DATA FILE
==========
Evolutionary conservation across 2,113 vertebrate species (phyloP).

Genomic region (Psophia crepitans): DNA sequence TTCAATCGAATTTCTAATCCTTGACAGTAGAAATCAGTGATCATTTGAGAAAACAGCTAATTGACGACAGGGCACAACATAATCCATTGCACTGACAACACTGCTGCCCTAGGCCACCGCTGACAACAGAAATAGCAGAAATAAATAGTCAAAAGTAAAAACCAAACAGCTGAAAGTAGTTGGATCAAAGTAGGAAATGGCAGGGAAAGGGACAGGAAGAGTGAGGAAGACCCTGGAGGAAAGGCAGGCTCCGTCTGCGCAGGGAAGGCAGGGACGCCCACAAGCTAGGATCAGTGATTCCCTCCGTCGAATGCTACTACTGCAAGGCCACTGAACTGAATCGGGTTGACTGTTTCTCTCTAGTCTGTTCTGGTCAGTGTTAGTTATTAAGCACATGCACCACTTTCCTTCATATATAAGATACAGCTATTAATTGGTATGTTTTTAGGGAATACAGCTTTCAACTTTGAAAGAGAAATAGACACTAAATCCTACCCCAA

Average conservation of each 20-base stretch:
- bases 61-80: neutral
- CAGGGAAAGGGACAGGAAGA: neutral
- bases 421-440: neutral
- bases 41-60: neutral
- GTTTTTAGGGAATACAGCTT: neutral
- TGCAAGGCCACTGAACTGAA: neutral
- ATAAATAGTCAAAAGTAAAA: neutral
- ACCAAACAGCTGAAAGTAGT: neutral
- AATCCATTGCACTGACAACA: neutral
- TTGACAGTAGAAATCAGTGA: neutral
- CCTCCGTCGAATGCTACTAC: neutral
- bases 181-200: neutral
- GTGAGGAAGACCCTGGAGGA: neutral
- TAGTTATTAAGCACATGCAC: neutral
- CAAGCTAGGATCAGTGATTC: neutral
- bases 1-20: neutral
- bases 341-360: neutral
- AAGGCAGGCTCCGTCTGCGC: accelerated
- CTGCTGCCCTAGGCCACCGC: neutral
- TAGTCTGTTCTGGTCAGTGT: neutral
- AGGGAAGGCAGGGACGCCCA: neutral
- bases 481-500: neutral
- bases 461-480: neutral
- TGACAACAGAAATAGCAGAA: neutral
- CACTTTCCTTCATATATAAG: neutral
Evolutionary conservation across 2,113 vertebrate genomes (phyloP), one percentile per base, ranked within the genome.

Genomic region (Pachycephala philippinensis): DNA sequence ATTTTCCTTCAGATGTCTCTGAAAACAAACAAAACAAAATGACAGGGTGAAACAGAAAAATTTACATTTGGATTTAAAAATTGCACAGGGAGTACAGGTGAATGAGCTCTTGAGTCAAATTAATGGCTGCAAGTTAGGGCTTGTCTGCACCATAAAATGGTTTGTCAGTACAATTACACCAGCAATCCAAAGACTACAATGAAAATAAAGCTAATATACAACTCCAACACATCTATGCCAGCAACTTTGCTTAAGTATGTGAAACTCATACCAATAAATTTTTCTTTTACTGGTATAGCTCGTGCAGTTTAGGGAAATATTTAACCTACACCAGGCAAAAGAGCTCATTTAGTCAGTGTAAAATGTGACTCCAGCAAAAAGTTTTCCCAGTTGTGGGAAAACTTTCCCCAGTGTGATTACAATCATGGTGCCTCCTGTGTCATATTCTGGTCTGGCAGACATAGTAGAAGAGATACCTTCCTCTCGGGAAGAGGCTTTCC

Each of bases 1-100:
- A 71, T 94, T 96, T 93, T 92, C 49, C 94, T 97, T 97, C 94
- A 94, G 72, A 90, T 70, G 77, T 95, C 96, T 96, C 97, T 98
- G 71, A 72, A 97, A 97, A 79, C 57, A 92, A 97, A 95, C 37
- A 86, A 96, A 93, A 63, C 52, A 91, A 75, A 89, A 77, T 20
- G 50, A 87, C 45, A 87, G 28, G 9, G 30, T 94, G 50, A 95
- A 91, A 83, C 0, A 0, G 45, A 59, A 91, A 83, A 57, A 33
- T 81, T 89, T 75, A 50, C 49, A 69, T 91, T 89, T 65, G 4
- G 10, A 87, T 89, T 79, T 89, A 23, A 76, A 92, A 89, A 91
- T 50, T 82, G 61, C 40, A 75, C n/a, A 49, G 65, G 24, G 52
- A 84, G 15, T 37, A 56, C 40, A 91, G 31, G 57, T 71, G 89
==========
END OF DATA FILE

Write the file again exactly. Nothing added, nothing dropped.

Evolutionary conservation across 2,113 vertebrate species (phyloP).

Genomic region (Psophia crepitans): DNA sequence TTCAATCGAATTTCTAATCCTTGACAGTAGAAATCAGTGATCATTTGAGAAAACAGCTAATTGACGACAGGGCACAACATAATCCATTGCACTGACAACACTGCTGCCCTAGGCCACCGCTGACAACAGAAATAGCAGAAATAAATAGTCAAAAGTAAAAACCAAACAGCTGAAAGTAGTTGGATCAAAGTAGGAAATGGCAGGGAAAGGGACAGGAAGAGTGAGGAAGACCCTGGAGGAAAGGCAGGCTCCGTCTGCGCAGGGAAGGCAGGGACGCCCACAAGCTAGGATCAGTGATTCCCTCCGTCGAATGCTACTACTGCAAGGCCACTGAACTGAATCGGGTTGACTGTTTCTCTCTAGTCTGTTCTGGTCAGTGTTAGTTATTAAGCACATGCACCACTTTCCTTCATATATAAGATACAGCTATTAATTGGTATGTTTTTAGGGAATACAGCTTTCAACTTTGAAAGAGAAATAGACACTAAATCCTACCCCAA

Average conservation of each 20-base stretch:
- bases 61-80: neutral
- CAGGGAAAGGGACAGGAAGA: neutral
- bases 421-440: neutral
- bases 41-60: neutral
- GTTTTTAGGGAATACAGCTT: neutral
- TGCAAGGCCACTGAACTGAA: neutral
- ATAAATAGTCAAAAGTAAAA: neutral
- ACCAAACAGCTGAAAGTAGT: neutral
- AATCCATTGCACTGACAACA: neutral
- TTGACAGTAGAAATCAGTGA: neutral
- CCTCCGTCGAATGCTACTAC: neutral
- bases 181-200: neutral
- GTGAGGAAGACCCTGGAGGA: neutral
- TAGTTATTAAGCACATGCAC: neutral
- CAAGCTAGGATCAGTGATTC: neutral
- bases 1-20: neutral
- bases 341-360: neutral
- AAGGCAGGCTCCGTCTGCGC: accelerated
- CTGCTGCCCTAGGCCACCGC: neutral
- TAGTCTGTTCTGGTCAGTGT: neutral
- AGGGAAGGCAGGGACGCCCA: neutral
- bases 481-500: neutral
- bases 461-480: neutral
- TGACAACAGAAATAGCAGAA: neutral
- CACTTTCCTTCATATATAAG: neutral
Evolutionary conservation across 2,113 vertebrate genomes (phyloP), one percentile per base, ranked within the genome.

Genomic region (Pachycephala philippinensis): DNA sequence ATTTTCCTTCAGATGTCTCTGAAAACAAACAAAACAAAATGACAGGGTGAAACAGAAAAATTTACATTTGGATTTAAAAATTGCACAGGGAGTACAGGTGAATGAGCTCTTGAGTCAAATTAATGGCTGCAAGTTAGGGCTTGTCTGCACCATAAAATGGTTTGTCAGTACAATTACACCAGCAATCCAAAGACTACAATGAAAATAAAGCTAATATACAACTCCAACACATCTATGCCAGCAACTTTGCTTAAGTATGTGAAACTCATACCAATAAATTTTTCTTTTACTGGTATAGCTCGTGCAGTTTAGGGAAATATTTAACCTACACCAGGCAAAAGAGCTCATTTAGTCAGTGTAAAATGTGACTCCAGCAAAAAGTTTTCCCAGTTGTGGGAAAACTTTCCCCAGTGTGATTACAATCATGGTGCCTCCTGTGTCATATTCTGGTCTGGCAGACATAGTAGAAGAGATACCTTCCTCTCGGGAAGAGGCTTTCC

Each of bases 1-100:
- A 71, T 94, T 96, T 93, T 92, C 49, C 94, T 97, T 97, C 94
- A 94, G 72, A 90, T 70, G 77, T 95, C 96, T 96, C 97, T 98
- G 71, A 72, A 97, A 97, A 79, C 57, A 92, A 97, A 95, C 37
- A 86, A 96, A 93, A 63, C 52, A 91, A 75, A 89, A 77, T 20
- G 50, A 87, C 45, A 87, G 28, G 9, G 30, T 94, G 50, A 95
- A 91, A 83, C 0, A 0, G 45, A 59, A 91, A 83, A 57, A 33
- T 81, T 89, T 75, A 50, C 49, A 69, T 91, T 89, T 65, G 4
- G 10, A 87, T 89, T 79, T 89, A 23, A 76, A 92, A 89, A 91
- T 50, T 82, G 61, C 40, A 75, C n/a, A 49, G 65, G 24, G 52
- A 84, G 15, T 37, A 56, C 40, A 91, G 31, G 57, T 71, G 89